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In the second year of life, infants become toddlers. They learn to move more actively (CDC, 2014). Toddlers develop better self-awareness, and they learn to understand and recognize their surroundings (CDC, 2014). They display genuine interest in exploring their reality, and they also become more independent (CDC, 2014). It is at this stage of development that toddlers start to show some signs of disagreement and even defiance (CDC, 2014). They often imitate adult behaviors and, at the same time, learn to see and recognize themselves in a mirror (CDC, 2014). This period of cognitive development is associated with novelty and numerous discoveries. Toddlers get used to the names of the most familiar objects, people, and places. They also learn to follow simple directions (CDC, 2014).

As toddlers grow, they master new skills. Between 2 and 3 years of age, toddlers emphasize they’re striving to become more independent (CDC, 2014). Depending on how parents approach these decisions and actions, this period of development can be equally exciting and problematic for them and their children. On the one hand, conflicts are unavoidable, as children learn to act and think independently from their parents.

On the other hand, it is also a period of exciting developments and discoveries, as toddlers undergo dramatic improvements in their learning, emotional, and thinking skills (CDC, 2014). At this stage of development, toddlers improve their understanding of the world. They can easily follow complex directions consisting of two or three steps. The range of emotions they learn to express further expands, while children learn to distinguish physical objects by color and shape (CDC, 2014).

As children reach their third year of life, they are already classified as preschoolers. This stage lasts between 3 and 5 years of age (CDC, 2014). The world opens itself to children in its brightest colors. They acquire even greater independence, compared with the earlier stages of development, and learn to develop effective relationships with the children and adults outside of their regular surroundings (CDC, 2014).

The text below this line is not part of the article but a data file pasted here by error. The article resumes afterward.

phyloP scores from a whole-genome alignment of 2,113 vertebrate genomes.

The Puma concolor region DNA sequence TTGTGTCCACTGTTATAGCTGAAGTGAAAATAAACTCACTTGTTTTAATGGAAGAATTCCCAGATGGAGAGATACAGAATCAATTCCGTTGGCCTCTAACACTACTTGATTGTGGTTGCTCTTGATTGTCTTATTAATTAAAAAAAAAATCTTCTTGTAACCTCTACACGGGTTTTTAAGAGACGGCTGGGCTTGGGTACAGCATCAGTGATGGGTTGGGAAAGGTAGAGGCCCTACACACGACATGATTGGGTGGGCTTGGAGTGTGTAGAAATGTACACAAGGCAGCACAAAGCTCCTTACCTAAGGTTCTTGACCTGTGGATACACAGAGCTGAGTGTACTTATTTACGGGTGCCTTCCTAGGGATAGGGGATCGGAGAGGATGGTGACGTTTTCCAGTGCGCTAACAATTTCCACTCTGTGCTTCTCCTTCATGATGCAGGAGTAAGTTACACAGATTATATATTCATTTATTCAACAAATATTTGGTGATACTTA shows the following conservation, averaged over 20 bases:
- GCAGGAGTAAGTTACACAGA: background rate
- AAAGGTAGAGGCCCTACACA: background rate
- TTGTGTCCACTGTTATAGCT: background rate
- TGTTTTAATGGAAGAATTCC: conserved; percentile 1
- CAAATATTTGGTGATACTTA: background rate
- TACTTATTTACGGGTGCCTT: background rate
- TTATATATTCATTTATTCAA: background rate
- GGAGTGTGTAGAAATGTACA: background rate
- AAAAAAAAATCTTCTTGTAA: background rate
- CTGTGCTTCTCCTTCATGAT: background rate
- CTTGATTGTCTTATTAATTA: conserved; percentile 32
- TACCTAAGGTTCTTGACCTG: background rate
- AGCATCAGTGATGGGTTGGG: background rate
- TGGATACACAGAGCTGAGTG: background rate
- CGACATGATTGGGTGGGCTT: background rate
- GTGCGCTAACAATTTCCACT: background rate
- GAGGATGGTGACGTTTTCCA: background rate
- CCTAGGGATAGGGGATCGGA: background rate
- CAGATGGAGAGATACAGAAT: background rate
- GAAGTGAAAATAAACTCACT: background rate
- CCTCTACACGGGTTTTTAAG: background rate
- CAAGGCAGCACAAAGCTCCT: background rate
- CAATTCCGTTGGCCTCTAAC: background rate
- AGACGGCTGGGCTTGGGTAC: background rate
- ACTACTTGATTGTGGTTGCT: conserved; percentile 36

They become more curious and ask unusual questions about different things and phenomena (CDC, 2014). Preschoolers actively engage in interactions with their family members, and these interactions influence their personality greatly (CDC, 2014). At the same time, they start to display the features, which are unique to their character and personality. They master simple tasks, such as riding a tricycle or making a difference between girls and boys (CDC, 2014). They enjoy playing with other children, singing songs, and other activities (CDC, 2014).

Middle childhood is the period which covers the ages between 6 and 8 years. It is the time of many considerable changes in how children construct their lives. Children have already learned how to dress themselves, use their hands while eating, and other skills (CDC, 2014). As a result, they gradually move towards a new stage of development, when their emotional, social, and psychological needs become even more important.

Children seek greater independence from their parents (CDC, 2014). They become part of a larger world, where friendships and interactions with other people are vital to their success (CDC, 2014). It is also a period of rapid emotional and intellectual development. This is when children should and can become more self-confident in their striving to learn their actual place in the complex world.

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Middle childhood continues through the ages of 9 and 11 years. Such children often display more interest in being with friends than with their family members (CDC, 2014). While friendships and interactions are important for every child’s psychosocial development, an optimal balance of peer and family pressures is always required (CDC, 2014). At the same time, children must have enough independence to learn a sense of responsibility for their actions. Also, physical changes facing girls and boys at this age should not be ignored (CDC, 2014).

These physical changes persist into the later stages of development, including adolescence. These changes can make young boys and girls, particularly emotional (CDC, 2014). Simultaneously, new challenges facing adolescents can become a cornerstone in the development of effective relations with parents (CDC, 2014). Alcohol, drugs, tobacco use, unprotected sex, depression, and eating disorders come together as children become mature adults (CDC, 2014). Between 15 and 17 years of age, teenagers are already physically mature to become adults, but they are still in the process of developing their unique personalities (CDC, 2014). This is the time to get ready for an independent life, as many teenagers are to leave their homes after graduating from high school (CDC, 2014).